Social Shopping (continued)

Congratulations to my friend Gary Vaynerchuk of the Wine Library for his acquisition of Cork'd (see Mashable and the Alarm Clock for coverage).  When I had dinner with Gary a few months ago we talked about how the next big opportunity for e-commerce was to weave social networking and blogging tools into the existing infrastructure to directly drive transactions (see excerpt below from an earlier post on social shopping).

The next step in this evolution of commerce will be social shopping or companies leveraging Citizen's Media (blogs, podcasts, videocasts, tagging) to drive commerce.  According to Answers.com, "Social Shopping is based on the principles outlined in the wisdom of crowds where a large group of users can recommend products to each other and between them work out what to buy and which ones have the most buzz." I believe this is an interesting area that has not been fully tapped yet.  At the root of it, people want to connect.  Most people I know tend to check the Internet first to research a purchase and also ask friends for recommendations or reviews about products.  The more inefficient a market is, the more opportunity there is to educate consumers and peers leveraging the web.

While the Alarm Clock calls this a roll up in the wine space, I view this as the beginnings of the return of the 3 Cs (content, community, and commerce) with a year 2007 flair.  Speaking of the 3 Cs, I also noticed that Amazon bought dpreview yesterday, a leading provider of digital camera reviews and information.  Amazon acquiring a content site may sound odd but we must remember that one of Amazon's competitive advantages is its huge database of consumer reviews. As commerce sites begin to recognize the value of content and community again, I wonder who is next on the hit list?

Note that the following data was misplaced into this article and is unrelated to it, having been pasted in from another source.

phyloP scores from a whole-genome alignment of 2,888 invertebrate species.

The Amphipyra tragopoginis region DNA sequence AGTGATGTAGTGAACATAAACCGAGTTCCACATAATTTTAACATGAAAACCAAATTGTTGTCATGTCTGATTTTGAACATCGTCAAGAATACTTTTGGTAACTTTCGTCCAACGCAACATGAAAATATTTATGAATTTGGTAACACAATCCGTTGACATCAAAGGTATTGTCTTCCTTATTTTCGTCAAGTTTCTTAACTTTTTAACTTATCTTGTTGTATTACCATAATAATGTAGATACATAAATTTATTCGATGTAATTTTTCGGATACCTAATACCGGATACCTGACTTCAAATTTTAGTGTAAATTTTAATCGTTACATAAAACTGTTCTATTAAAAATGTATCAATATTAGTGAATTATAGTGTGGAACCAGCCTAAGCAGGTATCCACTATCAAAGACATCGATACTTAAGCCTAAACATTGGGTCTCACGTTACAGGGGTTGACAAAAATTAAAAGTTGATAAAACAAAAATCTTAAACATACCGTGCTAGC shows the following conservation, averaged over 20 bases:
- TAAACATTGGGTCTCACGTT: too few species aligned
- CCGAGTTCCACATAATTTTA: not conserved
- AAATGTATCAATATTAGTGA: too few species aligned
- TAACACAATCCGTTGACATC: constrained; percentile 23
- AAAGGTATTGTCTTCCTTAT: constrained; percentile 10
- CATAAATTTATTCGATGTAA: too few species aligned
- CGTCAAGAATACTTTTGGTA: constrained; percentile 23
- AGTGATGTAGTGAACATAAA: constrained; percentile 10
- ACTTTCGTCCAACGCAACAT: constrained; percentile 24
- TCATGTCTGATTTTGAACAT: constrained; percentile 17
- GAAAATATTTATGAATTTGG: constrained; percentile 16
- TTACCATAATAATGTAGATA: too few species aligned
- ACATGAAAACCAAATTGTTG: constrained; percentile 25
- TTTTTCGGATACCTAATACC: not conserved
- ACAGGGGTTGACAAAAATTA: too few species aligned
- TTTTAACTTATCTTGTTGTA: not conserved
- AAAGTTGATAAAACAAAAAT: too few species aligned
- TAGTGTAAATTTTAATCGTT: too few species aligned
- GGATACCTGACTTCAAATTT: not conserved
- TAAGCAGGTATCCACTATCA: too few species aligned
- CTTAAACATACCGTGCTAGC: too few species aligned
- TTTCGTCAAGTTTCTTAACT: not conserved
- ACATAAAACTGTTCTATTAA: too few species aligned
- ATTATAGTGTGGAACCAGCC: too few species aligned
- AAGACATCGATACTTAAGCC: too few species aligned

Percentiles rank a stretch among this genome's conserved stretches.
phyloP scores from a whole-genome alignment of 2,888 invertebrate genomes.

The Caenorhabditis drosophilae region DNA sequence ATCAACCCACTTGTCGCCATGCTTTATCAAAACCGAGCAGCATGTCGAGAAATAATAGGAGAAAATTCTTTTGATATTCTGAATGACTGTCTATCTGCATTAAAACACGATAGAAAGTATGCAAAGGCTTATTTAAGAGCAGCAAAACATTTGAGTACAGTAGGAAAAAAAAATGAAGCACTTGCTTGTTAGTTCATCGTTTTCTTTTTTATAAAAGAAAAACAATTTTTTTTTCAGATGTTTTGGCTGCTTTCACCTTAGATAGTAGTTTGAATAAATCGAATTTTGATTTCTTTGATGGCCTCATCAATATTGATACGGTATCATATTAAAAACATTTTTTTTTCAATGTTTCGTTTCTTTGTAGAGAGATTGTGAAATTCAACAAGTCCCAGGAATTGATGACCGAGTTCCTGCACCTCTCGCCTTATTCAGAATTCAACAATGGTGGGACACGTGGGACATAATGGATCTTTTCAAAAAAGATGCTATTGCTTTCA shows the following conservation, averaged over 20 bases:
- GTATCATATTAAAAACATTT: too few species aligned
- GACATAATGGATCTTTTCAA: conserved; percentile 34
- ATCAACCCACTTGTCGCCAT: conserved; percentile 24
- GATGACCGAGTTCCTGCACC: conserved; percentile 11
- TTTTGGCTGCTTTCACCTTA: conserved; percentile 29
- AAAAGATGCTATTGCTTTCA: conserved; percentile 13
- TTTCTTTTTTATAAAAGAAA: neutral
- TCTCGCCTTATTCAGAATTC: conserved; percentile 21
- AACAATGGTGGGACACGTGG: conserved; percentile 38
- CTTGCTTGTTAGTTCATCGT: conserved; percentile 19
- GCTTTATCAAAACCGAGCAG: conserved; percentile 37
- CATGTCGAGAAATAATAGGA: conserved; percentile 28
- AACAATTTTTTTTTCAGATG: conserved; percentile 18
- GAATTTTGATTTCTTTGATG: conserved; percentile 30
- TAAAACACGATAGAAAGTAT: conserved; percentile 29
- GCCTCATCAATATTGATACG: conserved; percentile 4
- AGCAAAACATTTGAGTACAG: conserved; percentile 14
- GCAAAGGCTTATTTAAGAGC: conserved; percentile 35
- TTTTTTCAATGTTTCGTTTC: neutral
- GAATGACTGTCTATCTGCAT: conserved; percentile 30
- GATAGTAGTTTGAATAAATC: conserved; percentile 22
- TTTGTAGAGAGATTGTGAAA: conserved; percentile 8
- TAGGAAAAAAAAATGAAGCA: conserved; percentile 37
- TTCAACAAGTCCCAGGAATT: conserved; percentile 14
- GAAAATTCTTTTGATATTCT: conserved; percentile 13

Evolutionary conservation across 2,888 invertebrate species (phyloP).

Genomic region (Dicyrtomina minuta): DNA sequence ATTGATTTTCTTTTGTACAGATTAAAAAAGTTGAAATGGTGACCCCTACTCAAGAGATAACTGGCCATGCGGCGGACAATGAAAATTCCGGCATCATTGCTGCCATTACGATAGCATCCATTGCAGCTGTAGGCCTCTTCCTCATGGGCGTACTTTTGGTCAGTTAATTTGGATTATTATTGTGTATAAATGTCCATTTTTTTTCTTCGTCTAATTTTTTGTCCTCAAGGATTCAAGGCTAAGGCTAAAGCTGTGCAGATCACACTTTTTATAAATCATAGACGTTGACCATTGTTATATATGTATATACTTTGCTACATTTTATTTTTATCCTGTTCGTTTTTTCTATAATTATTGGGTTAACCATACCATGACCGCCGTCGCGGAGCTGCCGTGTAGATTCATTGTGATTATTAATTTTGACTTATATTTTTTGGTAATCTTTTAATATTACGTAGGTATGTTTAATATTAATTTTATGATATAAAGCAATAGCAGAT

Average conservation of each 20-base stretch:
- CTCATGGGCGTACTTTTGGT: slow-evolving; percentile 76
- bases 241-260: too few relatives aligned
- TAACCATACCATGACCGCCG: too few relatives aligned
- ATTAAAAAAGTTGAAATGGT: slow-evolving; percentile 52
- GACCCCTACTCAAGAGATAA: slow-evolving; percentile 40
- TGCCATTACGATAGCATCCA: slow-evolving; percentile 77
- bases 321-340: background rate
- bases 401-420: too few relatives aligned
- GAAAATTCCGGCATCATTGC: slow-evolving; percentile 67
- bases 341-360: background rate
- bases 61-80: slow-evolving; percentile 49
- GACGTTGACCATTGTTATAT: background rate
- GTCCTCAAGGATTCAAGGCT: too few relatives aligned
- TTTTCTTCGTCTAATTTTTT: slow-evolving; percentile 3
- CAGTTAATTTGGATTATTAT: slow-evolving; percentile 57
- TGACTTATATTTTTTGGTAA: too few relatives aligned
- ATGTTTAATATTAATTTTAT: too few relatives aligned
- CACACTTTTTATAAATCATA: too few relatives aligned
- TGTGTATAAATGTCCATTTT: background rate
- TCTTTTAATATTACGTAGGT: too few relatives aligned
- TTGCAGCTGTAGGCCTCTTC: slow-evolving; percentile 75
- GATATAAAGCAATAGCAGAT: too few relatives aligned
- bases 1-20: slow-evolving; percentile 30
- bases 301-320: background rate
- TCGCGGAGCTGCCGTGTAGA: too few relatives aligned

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3 Responses to “Social Shopping (continued)”

  1. João Antunes May 15, 2007 at 4:36 pm #

    Remember that Amazon has owned for years IMDB.com, so their strategy of buying a site revered by its community is not new.

  2. Muskie May 16, 2007 at 3:57 pm #

    Good eye on the dpreview acquistion. I remember using that site extensively in planning my first digital camera purchase and that was before it had all the consumer reviews. That site started as just one guy reviewing cameras I believe. I don’t think there was a business plan or an exit strategy. ;-)

    Some people put a lot of stock into the peer reviews on Amazon, but at the same time based on the Church of the Customer team’s research 90-99% of people don’t contribute much to the community so I think the reviews are either overly positive or overly negative, though some dedicated community members do pride themselves on the quality of their contributions. These would probably fall into the 1% that “Citizen Marketers” is refering too.

    Courting the 1% and building communities around products or services is only going to become a bigger focus, as it is cost effective, measureable, and if done right is good for the brand.

    I guess I should look into the next book the MarketingProfs.com Book Club is suppose to read “Made to Stick”…

  3. Tola Jun 5, 2007 at 3:00 pm #

    I think your mention of the return of the 3C’s is correct, but I would adjust the last C, “commerce” a little bit. I’d call it “conversion”.

    I would also say that ecommerce and social media will get to be better friends moving forward – potentially opening up the field to new platforms and advertising models.

    Then I would ask – are niche retailers currently taking full advantage of pro/am niche content producers?

    Just some thoughts.

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